With a little creativity and hard work, there’s an abundance of ways you can make money online.
If you have a podcast, there are multiple options to turn your hobby into a business and your business into your full-time job. The trick is figuring out how to monetize a podcast in a way that makes sense for your business.
So, if you’ve ever wondered how to make money with a podcast (and how much money is possible), read on.
How much do podcasters make?
As fun as podcasting can be, it still takes time. So, it’s only natural to wonder when exactly all that work will start to pay off. And if you’re as curious as we are, you’d probably like to take a look behind the scenes at some podcaster finances.
Lucky for us, WNYC Studio’s Werk It podcast surveyed more than 600 podcasters about how much they make. The median hourly earnings were between $30 and $44 an hour, which works out to $55,000-$80,000 a year.
We still wanted to see how these numbers lined up in the real world, though, so we reached out to a few podcasters:
- Wudan Yan and Jenni Gritters, co-founders and co-hosts of The Writer’s Co-op podcast and community
- Ramli John, founder and host of the Growth Marketing Today podcast
- Casey Carter and Naomi Raven, co-founders and co-hosts of The Glow Up podcast
- Marissa Martino, founder and host of the Paws and Reward podcast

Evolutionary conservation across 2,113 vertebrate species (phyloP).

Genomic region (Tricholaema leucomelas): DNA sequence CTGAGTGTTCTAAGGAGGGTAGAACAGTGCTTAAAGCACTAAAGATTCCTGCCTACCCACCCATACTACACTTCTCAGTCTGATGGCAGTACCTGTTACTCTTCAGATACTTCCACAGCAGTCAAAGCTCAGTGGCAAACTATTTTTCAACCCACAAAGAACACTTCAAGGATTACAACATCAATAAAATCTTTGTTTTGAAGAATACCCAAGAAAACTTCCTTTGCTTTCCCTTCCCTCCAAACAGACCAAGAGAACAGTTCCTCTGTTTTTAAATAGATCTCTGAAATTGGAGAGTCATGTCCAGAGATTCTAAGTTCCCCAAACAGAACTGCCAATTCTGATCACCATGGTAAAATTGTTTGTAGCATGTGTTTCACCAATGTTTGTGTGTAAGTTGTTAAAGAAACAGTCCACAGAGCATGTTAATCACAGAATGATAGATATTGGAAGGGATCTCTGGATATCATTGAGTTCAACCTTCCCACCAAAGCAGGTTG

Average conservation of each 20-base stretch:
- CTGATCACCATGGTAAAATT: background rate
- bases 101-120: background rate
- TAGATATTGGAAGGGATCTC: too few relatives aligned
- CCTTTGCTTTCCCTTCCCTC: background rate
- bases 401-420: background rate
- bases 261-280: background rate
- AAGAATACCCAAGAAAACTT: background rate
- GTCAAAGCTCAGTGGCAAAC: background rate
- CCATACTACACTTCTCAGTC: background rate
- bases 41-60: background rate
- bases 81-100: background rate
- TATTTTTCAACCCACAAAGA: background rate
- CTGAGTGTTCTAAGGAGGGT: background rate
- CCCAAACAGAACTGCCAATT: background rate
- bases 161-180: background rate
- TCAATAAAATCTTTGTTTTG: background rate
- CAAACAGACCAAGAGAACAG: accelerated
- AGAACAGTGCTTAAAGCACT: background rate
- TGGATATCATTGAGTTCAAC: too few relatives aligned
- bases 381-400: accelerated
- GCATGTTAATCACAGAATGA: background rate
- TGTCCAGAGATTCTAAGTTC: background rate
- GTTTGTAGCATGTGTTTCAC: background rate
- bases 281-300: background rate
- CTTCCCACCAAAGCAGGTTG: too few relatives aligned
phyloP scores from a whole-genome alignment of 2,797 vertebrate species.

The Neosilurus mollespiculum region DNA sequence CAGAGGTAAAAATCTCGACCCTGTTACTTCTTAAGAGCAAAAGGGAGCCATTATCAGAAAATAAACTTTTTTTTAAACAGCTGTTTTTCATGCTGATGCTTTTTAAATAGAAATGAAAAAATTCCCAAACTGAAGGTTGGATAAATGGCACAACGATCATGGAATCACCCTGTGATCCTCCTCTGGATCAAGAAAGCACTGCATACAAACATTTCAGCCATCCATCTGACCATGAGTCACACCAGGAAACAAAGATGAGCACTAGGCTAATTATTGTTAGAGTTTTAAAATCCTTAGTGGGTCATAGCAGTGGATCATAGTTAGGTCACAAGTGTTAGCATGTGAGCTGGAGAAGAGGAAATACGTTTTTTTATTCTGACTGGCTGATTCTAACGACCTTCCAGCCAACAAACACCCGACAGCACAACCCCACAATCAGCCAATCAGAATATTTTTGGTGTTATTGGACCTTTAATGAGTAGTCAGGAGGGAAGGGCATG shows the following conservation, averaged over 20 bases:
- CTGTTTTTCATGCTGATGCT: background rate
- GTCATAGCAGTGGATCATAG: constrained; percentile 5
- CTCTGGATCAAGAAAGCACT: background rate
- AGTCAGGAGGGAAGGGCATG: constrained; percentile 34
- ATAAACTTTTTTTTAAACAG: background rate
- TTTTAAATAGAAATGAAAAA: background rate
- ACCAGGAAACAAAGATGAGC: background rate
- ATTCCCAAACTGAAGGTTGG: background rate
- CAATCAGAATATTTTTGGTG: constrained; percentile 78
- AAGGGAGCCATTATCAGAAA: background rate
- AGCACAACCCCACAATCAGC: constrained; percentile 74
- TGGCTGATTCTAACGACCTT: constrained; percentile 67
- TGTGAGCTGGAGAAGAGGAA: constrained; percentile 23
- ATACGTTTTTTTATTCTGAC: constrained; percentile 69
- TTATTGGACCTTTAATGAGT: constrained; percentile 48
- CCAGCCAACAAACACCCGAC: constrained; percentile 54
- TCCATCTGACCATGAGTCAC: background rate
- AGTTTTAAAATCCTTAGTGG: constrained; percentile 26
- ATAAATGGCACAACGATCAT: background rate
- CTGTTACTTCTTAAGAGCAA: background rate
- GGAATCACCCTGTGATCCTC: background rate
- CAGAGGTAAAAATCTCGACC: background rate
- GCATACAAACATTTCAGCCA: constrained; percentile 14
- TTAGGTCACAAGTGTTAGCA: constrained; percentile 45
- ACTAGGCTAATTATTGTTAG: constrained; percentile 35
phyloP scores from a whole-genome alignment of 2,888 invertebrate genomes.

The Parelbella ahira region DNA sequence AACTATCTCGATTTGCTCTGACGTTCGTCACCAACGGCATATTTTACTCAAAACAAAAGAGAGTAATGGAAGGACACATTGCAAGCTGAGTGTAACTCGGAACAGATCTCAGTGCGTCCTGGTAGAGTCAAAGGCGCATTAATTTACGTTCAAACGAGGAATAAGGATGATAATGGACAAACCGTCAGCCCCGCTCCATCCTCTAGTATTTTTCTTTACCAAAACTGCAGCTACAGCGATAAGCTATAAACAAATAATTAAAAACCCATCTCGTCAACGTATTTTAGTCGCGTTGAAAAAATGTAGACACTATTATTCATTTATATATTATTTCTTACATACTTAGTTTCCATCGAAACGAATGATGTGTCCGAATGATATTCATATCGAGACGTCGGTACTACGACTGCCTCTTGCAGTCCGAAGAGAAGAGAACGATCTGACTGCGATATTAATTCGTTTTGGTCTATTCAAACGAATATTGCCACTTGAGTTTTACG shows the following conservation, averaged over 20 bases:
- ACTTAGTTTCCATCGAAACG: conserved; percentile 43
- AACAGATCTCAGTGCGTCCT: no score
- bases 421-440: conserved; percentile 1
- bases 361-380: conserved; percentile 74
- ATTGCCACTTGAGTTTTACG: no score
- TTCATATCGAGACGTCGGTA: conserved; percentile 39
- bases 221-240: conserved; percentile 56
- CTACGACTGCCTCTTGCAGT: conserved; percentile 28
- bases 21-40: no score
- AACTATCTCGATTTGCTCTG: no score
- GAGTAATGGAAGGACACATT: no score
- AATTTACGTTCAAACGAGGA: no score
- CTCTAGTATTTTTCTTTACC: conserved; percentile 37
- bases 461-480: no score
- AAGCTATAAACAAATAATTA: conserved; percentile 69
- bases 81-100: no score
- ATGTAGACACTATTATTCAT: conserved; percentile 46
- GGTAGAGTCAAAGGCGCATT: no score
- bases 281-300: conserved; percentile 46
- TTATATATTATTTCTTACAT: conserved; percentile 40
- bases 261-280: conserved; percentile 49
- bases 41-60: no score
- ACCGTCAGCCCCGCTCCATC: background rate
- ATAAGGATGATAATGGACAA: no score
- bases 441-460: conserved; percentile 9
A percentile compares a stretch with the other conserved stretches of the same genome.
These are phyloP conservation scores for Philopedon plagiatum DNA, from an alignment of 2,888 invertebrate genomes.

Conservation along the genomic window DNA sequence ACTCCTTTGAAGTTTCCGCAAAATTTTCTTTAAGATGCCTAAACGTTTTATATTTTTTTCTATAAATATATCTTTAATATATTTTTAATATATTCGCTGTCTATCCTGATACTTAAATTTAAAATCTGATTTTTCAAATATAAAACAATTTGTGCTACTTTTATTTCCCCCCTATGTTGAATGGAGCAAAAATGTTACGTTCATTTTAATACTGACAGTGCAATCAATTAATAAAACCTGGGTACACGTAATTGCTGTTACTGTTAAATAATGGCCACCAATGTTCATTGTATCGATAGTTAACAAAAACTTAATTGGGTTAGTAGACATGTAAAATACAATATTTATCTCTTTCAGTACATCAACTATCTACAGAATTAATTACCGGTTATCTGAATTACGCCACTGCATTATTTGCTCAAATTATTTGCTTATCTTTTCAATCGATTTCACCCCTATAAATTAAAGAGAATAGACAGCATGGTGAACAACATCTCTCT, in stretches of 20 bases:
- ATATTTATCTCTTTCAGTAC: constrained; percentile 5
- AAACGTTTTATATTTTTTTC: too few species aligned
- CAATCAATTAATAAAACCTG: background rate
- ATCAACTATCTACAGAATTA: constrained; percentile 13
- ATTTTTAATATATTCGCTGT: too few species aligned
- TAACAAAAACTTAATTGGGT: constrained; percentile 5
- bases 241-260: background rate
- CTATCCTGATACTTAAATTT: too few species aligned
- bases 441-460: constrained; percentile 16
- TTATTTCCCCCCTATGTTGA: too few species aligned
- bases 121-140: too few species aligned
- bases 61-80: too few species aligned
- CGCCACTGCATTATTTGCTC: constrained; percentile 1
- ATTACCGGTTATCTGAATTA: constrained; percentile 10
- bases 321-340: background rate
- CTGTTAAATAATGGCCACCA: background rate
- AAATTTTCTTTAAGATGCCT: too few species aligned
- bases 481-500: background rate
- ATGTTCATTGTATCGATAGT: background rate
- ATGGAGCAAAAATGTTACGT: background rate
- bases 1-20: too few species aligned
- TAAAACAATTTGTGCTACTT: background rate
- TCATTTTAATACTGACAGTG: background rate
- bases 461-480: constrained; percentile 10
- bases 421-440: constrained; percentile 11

Each of these podcasters monetizes their audience in different ways—and each has valuable lessons to share. Here are a few factors that impact how much your podcast makes:
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There are two basic business model categories for podcasters:
- Make a small number of high-ticket sales through sponsorships
- Make many small sales via digital or physical products, memberships, referrals, or affiliates
The Writer’s Co-op is a perfect example of how creators can build a successful business without charging a fortune. Here’s what Wudan Yan shared:
The Writer’s Co-op is a membership program, and people pay between $3 and $50 a month. $3 a month gets you access to discount codes for events and resources that we've made for individual episodes. For $9 a month, you get access to that plus a Slack group. And $50 a month is group coaching, in essence, mastermind groups.
-Wudan Yan, co-host of the Writer's Co-op
The community and podcast for writers had total net revenue of $30,000 in its second year—75% of those funds went back into making the next season and paying the people who make the podcast possible, like editors and guests.
The goals you choose for your podcast will vary depending on which route you take. If you want to leverage a large audience for lucrative sponsorships, you need to focus on growth. On the other hand, content creators that want to use their podcast to sell products or subscriptions need to strengthen audience fit and engagement.
So is one route better than the other? Nope! It’s a matter of personal preference and what your audience is like. You also don’t have to pick one or the other—multiple scalable income streams open the door for more earnings and impact.
Audience size and engagement
In general, the larger your podcast audience, the more money you can make. More listeners equals more people to sell your course, subscriptions, and products to. Podcast audience size also affects how much you earn from advertisers—sponsorship pricing uses a CPM rate, which stands for “cost per mille” (mille means thousand). As your audience grows, the CPM rate you can demand grows as well.